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by ZweiBieren User Interface Tricks Java coffee cup logo
 
how to set mousewheel and arrow button scroll speed equal

I've experienced that when I set

scrollPane.getVerticalScrollBar().setUnitIncrement(50);
I can change the scroll speed of a JScrollPane, but there's always a difference between scrolling with the mousewheel and scrolling with the arrow buttons of the scrollbar. With the arrow buttons I always get 1/3 of the mousewheel scroll speed.
Is there a way to set them equal?

By "change the scroll speed," the user meant the number of lines of text that scrolled for a click on a scroll arrow or a twist of the mouse's scroll wheel. After some back-and-forth, I replied.

It will interfere with user expectations if you tinker with the amount of wheel scrolling. That said, here's a version of ScrollPane that has a method, setUnitsToScroll(int), that sets the number of "units" that the mouse wheel moves. Typically, a unit is one line of text.

Lousy Java code omited here

But this won't adjust the scroll speed of the arrow buttons, will it? I want to speed them both up, but have them at the same speed

Give someone the moon and they want the sun ;-)
This is it for me this year.
Cheers until twenty-ten.

Not-as-lousy Java code omited here

In adapting this note, I completely rewrote the scrolling code and demo. It is now ZBScrollPane.java. In the process, I learned a lot; most of which I hadn't really wanted to know ;-( 

Let's begin with the "unit increment". The idea is based on scrolling text, where the arrows at the end of a scrollbar cause scrolling by one line. The "unit" is a line of text. When the mouse wheel was introduced, operating systems decided to equate a mouse click with multiple lines. The multiplier, m, is set as an operating system parameter. (On Windows this number is on the "Mouse Wheel" tab of the "Mouse Properties" page of the control panel.) Thus when a wheek click arrives, the scroll code has to multiply the unit increment by m times the number of clicks (usually 1). If you want your app to scroll by some other distance your best hope is to set m to 1 and temporarily set the size of a unit to be whatever the whole scroll should be. This approach is followed in the processMouseWheelEvent in ZBScrollPane.

Other notes:

  • If you are scrolling something other than text, you must make the scrolled JComponent "focusable" so the page-up and page-down keys work.  In the demo I do this in a ChangeListener added to the viewport:
    Component scrollee = vp.getView();
    if (scrollee != null)
        scrollee.setFocusable(true);
  • Every programmer who touched scrolling added his or her version of how to set set the unitIncrement. Methods for this exist in (at least) JScrollPane, JScrollBar, BasicScrollPaneUI, JTextArea, JTextComponent, and Scrollable. An argument can be made for the existence of each, but the totality is hard to understand. The whole mess can be evaded by setting the scroll unit increment in a JScrollPane's getVerticalScrollBar. This ScrollBar is a subclass of ScrollBar that always uses whatever unit increment is set in it; it overrides values set in Scrollable or any other place. Accordingly ZBScrollPane alternates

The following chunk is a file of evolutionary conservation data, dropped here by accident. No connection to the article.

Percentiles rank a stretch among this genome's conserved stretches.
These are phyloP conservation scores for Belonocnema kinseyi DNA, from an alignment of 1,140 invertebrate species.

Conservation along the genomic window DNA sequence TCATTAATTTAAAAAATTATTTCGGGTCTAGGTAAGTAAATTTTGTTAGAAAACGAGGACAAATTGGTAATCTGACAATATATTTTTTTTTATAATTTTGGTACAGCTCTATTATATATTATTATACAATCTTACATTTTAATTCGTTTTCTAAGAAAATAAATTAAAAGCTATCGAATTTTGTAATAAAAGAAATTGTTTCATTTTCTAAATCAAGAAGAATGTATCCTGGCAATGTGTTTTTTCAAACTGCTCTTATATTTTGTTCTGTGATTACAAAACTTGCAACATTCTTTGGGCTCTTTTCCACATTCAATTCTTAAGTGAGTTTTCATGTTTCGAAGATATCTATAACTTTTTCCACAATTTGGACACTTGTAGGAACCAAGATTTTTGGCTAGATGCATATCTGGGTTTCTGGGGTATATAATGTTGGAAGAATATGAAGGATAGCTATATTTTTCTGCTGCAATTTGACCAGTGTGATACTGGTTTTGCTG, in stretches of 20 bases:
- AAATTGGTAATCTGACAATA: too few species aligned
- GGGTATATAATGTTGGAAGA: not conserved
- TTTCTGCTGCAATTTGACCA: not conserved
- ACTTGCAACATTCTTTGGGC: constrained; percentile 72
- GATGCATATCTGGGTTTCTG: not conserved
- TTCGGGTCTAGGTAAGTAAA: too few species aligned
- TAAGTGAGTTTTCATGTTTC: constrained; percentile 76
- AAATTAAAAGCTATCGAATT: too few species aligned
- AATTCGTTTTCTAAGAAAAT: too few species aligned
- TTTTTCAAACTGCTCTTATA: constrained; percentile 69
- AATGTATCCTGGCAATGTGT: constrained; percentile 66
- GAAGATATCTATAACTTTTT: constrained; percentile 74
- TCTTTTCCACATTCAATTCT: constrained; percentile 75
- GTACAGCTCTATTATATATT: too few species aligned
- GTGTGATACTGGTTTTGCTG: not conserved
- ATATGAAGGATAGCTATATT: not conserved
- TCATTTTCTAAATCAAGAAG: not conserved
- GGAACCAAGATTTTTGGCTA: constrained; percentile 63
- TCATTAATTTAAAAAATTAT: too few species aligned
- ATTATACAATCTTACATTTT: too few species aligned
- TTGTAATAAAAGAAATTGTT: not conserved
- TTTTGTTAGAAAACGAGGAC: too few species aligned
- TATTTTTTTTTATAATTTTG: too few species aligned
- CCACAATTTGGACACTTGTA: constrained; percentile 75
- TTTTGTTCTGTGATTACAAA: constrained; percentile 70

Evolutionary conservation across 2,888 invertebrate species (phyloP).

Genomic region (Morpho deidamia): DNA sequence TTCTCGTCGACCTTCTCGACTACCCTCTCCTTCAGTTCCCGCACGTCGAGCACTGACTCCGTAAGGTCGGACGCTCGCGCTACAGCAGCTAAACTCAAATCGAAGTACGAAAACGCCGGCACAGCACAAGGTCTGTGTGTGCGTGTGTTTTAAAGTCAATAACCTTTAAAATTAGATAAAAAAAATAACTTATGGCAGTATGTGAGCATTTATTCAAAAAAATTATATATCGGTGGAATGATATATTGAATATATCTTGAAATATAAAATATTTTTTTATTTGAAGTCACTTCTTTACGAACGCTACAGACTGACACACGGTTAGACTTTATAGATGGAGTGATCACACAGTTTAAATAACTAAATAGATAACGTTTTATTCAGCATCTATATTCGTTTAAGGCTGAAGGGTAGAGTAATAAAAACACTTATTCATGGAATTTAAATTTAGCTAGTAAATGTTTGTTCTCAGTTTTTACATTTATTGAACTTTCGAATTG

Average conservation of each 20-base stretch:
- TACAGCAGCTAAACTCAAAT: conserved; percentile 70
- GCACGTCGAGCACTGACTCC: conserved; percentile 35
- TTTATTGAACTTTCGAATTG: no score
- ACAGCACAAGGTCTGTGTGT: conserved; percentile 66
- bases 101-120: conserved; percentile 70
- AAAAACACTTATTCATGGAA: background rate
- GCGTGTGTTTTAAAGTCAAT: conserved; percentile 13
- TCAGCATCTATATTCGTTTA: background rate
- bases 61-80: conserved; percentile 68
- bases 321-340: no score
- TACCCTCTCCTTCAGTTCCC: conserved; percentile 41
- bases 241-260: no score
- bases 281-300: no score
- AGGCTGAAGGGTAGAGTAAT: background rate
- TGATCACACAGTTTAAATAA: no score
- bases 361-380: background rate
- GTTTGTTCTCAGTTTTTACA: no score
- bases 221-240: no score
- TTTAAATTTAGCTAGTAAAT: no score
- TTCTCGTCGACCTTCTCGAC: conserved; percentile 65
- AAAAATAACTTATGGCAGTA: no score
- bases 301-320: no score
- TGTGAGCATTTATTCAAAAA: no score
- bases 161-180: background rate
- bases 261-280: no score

getVerticalScrollBar().setUnitIncrement(wheelUnitsIncr)
    getVerticalScrollBar().setUnitIncrement(arrowUnitsIncr)
    as needed.
  • My earlier code relied upon intercepting the notification to mouse wheel listeners. It had a separate copy of the listeners list, with the attendant risk of losing a listener. Instead the newer code intercepts the handling to the MouseWheelEvent. First the constructor asks to get mouse wheel events:
    enableEvents(AWTEvent.MOUSE_WHEEL_EVENT_MASK);
    And then an override of processMouseWheelEvent modifies the MouseWheelEvent, replacing m with replaceSystemUnitsPerClick which it has set to 1.
Give someone the moon and they want the sun ;-)

It's winter! Who doesn't want the sun? :D

Thanks a lot, will have a look at it when I solved my current problem.


changing the border of a JComboBox
I'm not talking about the normal border of the combo box but about the border of the selection menu. When I click at the JComboBox, a JList pops up like a drop down selection menu. But it is always surrounded by a thin black line border. Is it possible to change the color of the border? Or even remove it?
Changing any setting of the JList or the JComboBox didn't do anything concerning that issue, didn't find any setting in the cell renderer either. I don't even know where that border comes from ... I know it's not coming from the JList, when I add one to my panel it has no border, I know though that the combo box overrides some color settings of the list so I guess it's something originating from the combo box doing some secret setting that is not to be found by anyone ... or does anybody know?

To change the user interface, you have to change the UI. (Yeah sure, but how?)

I adapted an earlier JComboBox demo to show how. It is attached. ComboBoxRenderer.java

Only two steps were needed.

Step 1. Define class MyComboBoxUI:

Java Code:
//// to set border of popup
static class MyComboBoxUI extends WindowsComboBoxUI {
    protected ComboPopup createPopup() {
        BasicComboPopup bcp = (BasicComboPopup) super.createPopup();
 
        // set the border around the popup
        bcp.setBorder(BorderFactory.createLineBorder(Color.red, 3));
 
        //there is an inner border around the list, insdie the scroller
        //    it can be set thus:
        // JList list = bcp.getList();